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Hourly Rate Calculator 
I woke up this morning with an idea: Why not cobble together an hourly rate calculator? One to go a long with that "What To Charge" article?

So here it is: If you would ever like someone else to do the math for you, then just use this consultant's CalcYouLater.


R.A. Nagy

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What To Charge? 
After I wrote this article, I felt inspired to cobble together a utility to do these calculations for us. So after reading the following, you can click here to try it out.

Note that if you use the tool, then a donation of $1 or so would be a nice way to say 'thanks'.

"What Is Your Rate?"

If you are entering the contract employment market for the first time, the most difficult thing to do is to set an hourly price for your services. Indeed, while we all know what it takes to keep our houses up and running when we work as full-timers, the farther we have to travel from home, the more important it is to understand how to set that all-important "all inclusive rate."

Step 1: Know Thyself

While it might sound more religious than real, the first thing to understand is how well you will fit into the situation at-hand. Indeed, while many inexperienced head-hunters ever press us for that bottom-line rate beforehand, unless we know how long we are likely to be working on a project, the less sense it makes to commit ourselves. If you do not feel comfortable with the work you are going to be paid to do, then even a rate of $1,000 per hour is pretty much meaningless. So even after you have won the work, listen to that "inner voice." It knows that the better our skills have been adequately represented, the longer we will likely be earing those wages.

Step 2: Know Thy Gig

I cannot tell you how odd it feels - when the rate, opportunity, ability, and client-interest is all there - to turn down work. Indeed, from bailing out companies who have paid peanuts and gotten monkeys, to clients who are merely looking for a scapegoat, from time to time we might also need to adjust our rate UP so as to steer far clear of an evil opportunity. -Certainly one that might be taking our efforts away from landing a more enjoyable and therefore typically a more lucrative opportunity.

In short, burn-out gigs require time-off to recoup your sanity. Make sure someone is paying you accordingly!

Step 3: Know Thine Market

Like it or not, no mater if we are tenured full time employees, new graduates, or interns, the Internet is working overtime to turn us all into commodities. But no matter if they call us fish eggs or caviar, we need to appreciate that some skills are are easier to find a profitable home for, than others.

While at the moment the tabloids "love to hate" the executive who describes their earnings in terms of millions rather than tens-of-thousands, know too that over the course of a 45 year employable lifetime, each and all of our households will earn inflation-adjusted millions. This means that the same million dollar executive often needs to wait years if not decades for his or her type of opportunity to come around again. Such is not the case for a Java Programmer.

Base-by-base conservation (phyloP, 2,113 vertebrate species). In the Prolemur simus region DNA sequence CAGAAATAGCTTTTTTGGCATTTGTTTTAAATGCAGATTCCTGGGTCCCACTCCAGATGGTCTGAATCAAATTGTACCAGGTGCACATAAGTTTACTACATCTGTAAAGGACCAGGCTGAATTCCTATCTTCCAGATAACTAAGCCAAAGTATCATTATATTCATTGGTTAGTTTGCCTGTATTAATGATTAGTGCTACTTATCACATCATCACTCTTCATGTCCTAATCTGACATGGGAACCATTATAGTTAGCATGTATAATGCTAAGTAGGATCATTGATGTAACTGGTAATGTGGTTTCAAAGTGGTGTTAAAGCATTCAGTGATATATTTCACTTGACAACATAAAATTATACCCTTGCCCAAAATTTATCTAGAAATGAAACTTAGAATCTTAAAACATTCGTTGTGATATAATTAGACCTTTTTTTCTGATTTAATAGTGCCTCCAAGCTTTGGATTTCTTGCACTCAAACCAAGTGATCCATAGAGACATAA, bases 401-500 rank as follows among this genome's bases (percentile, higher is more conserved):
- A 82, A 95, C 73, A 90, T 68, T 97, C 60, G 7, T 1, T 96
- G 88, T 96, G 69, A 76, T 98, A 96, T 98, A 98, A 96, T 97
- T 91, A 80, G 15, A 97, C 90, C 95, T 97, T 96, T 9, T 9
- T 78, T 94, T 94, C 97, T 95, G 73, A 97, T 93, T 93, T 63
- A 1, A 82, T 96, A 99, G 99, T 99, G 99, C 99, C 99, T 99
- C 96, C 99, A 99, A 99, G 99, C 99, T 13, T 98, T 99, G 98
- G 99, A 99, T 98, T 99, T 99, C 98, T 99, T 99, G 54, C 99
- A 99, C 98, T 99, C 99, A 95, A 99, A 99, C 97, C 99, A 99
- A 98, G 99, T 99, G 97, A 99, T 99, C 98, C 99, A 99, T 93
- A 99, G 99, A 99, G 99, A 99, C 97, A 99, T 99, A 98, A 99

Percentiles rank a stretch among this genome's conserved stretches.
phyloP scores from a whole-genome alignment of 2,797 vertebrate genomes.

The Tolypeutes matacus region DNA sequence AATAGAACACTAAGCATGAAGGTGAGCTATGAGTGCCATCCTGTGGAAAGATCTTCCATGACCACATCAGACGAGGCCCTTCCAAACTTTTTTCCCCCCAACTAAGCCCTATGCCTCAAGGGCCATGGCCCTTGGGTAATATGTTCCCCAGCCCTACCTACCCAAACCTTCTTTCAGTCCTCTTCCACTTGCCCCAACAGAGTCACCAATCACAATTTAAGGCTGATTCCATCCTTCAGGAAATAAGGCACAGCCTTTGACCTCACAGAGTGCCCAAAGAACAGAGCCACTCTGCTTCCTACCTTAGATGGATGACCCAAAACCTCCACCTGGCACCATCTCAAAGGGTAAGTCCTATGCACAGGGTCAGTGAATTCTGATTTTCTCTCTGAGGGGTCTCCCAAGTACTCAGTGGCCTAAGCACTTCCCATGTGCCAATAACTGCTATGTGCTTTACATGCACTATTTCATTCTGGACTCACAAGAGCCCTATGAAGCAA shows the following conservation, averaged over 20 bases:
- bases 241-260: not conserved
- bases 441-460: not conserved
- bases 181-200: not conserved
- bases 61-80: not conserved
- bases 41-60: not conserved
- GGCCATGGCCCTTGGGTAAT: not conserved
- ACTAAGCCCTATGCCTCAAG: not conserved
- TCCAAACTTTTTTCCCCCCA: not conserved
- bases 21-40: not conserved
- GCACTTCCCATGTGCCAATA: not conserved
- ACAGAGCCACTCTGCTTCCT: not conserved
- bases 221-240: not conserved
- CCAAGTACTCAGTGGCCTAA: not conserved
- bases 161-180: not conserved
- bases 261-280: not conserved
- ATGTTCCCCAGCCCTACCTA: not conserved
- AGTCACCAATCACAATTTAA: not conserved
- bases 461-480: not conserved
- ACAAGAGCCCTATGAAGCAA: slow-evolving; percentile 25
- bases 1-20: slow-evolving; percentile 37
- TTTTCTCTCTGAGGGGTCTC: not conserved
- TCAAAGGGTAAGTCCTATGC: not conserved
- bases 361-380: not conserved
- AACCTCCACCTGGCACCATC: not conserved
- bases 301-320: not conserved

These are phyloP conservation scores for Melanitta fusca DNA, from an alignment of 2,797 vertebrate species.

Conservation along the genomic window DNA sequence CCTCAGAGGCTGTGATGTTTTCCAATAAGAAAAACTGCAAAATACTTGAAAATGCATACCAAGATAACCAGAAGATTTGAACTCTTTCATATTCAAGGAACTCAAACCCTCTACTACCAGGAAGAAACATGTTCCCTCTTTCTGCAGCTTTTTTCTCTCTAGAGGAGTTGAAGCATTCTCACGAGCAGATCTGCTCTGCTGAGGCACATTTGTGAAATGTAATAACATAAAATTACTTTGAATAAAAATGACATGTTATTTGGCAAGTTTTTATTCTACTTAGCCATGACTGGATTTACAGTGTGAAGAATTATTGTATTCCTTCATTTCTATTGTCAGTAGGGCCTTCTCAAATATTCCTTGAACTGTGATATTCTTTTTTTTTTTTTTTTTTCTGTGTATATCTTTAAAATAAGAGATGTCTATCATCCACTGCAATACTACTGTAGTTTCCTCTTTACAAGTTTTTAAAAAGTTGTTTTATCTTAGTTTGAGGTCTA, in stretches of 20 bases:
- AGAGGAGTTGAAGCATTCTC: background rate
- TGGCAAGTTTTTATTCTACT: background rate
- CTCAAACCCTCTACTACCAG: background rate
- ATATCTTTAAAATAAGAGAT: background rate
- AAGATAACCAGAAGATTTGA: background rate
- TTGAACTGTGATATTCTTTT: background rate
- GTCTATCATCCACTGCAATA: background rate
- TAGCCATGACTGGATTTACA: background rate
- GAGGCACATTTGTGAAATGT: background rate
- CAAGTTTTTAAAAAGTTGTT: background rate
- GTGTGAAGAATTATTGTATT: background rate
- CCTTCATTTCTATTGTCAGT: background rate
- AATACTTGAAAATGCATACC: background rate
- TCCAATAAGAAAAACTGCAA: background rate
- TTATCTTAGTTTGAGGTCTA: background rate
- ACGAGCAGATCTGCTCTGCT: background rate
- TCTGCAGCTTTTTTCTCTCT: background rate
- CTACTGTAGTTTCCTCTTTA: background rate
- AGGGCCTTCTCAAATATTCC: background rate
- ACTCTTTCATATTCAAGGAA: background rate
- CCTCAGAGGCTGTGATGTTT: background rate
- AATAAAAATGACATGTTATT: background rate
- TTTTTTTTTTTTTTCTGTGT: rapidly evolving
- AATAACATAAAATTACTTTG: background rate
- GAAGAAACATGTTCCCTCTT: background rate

Indeed, when I was working for the CTG Telecommunications Product Group, over two decades ago we documented that our top producers were not the group of PHD's who we billed out at $350 an hour, but surprisingly, it was the same number of those $55 / hour consultants that never changed jobs.

Step 4: Know That Habitat!

There is nothing more sad to see a consultant in an industrialized, advanced country living like he or she is in Burma. By way of an example, I remember how, when I was consulting for IBM in Texas, that a coder was dismissed when the company found him sleeping on the grounds. (A mere week earlier they had banned him from sleeping in his office.) Ironically, not only was IBM paying for that person's expenses, but the company to whom they were paying them was not even passing the reimbursement on to their employee.

Digression: It remains a sad fact in America that while the middle-men are making thousands per-head per-week, many of their subcontract employees are loosing their life savings. IMO, Congress really needs to find a way to stop this type of wholesale exploitation of the American Worker. Even now, it is outrageous!

All Together Now!

In general, I have discovered that the more serious you are about staying in the genuine consulting game (yea, I know that your head hunter could not care less... but still!), the more money you need to have saved-up. In short, the more you need to consult, the more cash you should to be saving.

So what is the best way to satisfy that 20-something head-hunter who is pushing you for that "best rate"? For openerers, begin by using what you know about your habitat, market, gig, and yourself to calculate your expected utilization. After having done this myself over the decades, I can tell you that the less you know about each of the above Steps, the more likely you are to get that "rate thing" disastrously and embarrassingly w-r-o-n-g!

The Magic Calculator

So there are 52 * 40 working hours in a year. That means that (vacation included), any annual salary at-hand is easily divided by 2. This means that if your base salary is 80,000.oo per year, then at first blush, the initial hourly figure we are looking at is $40 an hour. -A nice start but - as every manager knows - there are far, far more costs to consider: From medical insurance to retirement, disability, and workers-compensation, add-on expenses can run from around $1,000 to well over $1,500.oo per month. -A fact that, even if you do not have a family, should add another $12,000 to 15,000 or so to the top of your annual salary. (Indeed, if you are newly self-employed in the US of A, don't forget that 15% flat tax - not just on your initial "social security wages", but on your income for the entire year. Ooooof!)

Sound fair?

Adding-up Steps 1-4

For illustrative purpose, suppose that you feel that your match is "iffy." Or suppose farther still that you feel that you will need time to recover from a churn-and burn-out "save my company" gig. What then? --Then you might well conclude that you will only be 'billable' for about 6 months this year. For those type of realizations, rather than 2080 hours, you may well be looking at a mere 1000 billable hours. Therefore, rather than a base of $40 / hour, in order to keep going you now need $80.

Make sense? (Yes, I know. -It is scary how those numbers can add up!)